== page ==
Minister of Defense Kalle Laanet (Reform) got an overview up close this week of how this year's annual large-scale military conscripts exercise is progressing. Highlights of week two of the exercise have included the participation of United States Army Black Hawk and Apache helicopters.
Laanet met both EDF and allied personnel taking part in this year's Exercise Spring Storm (Kevadtorm), which among other functions, serves as the main passing out test for the annual conscript intake.
"Conducting exercises is an important part of deterrence, and shows to any potential aggressor that we take part in training even in difficult situations," Laanet said on visiting the exercise in progress at the EDF's central polygon training area, according to the Ministry of Defense.
Those difficult situations refer mainly to the pandemic, which has necessitated a far smaller component of EDF reservists, at a little over 300, then in previous years.
Conscripts would have remained mostly in-barracks since their drafting, meaning coronavirus counter-measures can be coordinated there.
After serving either eight- or 11-month national service periods, depending on the specialty, conscripts are then placed on reserve lists and liable for regular periods of service in the ensuing years.
Their numbers are bolstered by both volunteer regular EDF members, and the volunteer, part-time Defense League (Kaitseliit) as well as the NATO personnel taking part in Spring Storm this year.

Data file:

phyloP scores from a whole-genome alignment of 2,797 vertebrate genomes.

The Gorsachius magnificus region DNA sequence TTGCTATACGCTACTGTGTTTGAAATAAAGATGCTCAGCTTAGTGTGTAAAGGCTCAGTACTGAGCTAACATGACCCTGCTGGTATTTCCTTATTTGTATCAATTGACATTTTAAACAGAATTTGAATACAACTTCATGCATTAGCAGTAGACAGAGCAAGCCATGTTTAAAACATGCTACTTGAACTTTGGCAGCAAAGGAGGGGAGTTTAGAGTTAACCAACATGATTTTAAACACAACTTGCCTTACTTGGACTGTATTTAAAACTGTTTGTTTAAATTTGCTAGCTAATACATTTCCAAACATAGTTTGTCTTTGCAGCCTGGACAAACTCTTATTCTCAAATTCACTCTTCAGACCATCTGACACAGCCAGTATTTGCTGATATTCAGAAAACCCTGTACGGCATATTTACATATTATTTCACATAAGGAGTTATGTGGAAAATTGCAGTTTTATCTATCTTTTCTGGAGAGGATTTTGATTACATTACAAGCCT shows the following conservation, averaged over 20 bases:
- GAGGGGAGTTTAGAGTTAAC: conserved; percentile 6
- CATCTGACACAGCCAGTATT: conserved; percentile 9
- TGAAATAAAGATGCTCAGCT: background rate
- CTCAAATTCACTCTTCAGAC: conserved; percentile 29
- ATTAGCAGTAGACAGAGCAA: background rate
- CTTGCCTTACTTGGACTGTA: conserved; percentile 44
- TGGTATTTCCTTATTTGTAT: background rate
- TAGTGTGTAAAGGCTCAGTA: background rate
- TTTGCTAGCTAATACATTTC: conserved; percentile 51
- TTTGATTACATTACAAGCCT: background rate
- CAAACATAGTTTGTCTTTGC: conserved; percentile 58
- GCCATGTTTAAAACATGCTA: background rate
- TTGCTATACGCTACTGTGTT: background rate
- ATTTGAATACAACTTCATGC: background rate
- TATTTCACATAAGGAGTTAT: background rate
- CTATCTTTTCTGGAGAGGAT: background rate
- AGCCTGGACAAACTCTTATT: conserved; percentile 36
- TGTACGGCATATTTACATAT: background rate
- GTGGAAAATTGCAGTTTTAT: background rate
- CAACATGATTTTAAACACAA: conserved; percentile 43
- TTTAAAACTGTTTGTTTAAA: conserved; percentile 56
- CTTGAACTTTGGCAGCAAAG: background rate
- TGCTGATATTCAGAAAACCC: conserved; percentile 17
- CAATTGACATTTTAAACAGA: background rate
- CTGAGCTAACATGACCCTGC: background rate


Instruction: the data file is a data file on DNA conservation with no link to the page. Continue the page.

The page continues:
Kalle Laanet noted that despite the changed format of the exercise, the main goal of Spring Storm, i.e. assessing units in their training cycle completion, remains intact this year.
Undoubtedly one of the high points for EDF conscripts, and others, taking part this year was the presence of U.S. Army Sikorsky UH-60 Black Hawk utility helicopters and Boeing AH-64 Apache attack helicopters.
Conscripts from the 22nd Infantry Battalion (22. Jalaväepataljon) were also ferried in the helicopters to the Nurmsi airfield in Järva County; three Blackhawks were spotted flying over Tallinn Tuesday in a westerly direction. On arrival at Nurmsi, an exercise took place which saw the conscripts tasked with taking the airfield from its defenders, a role taken on by EDF military police (Sõjaväepolitsei) personnel.
Kalle Laanet also met with the commanders of the EDF's two lynch-pin infantry brigades.
Exemption to conscription includes for those entering higher education, and those with conscientious objections.
Editor: Andrew Whyte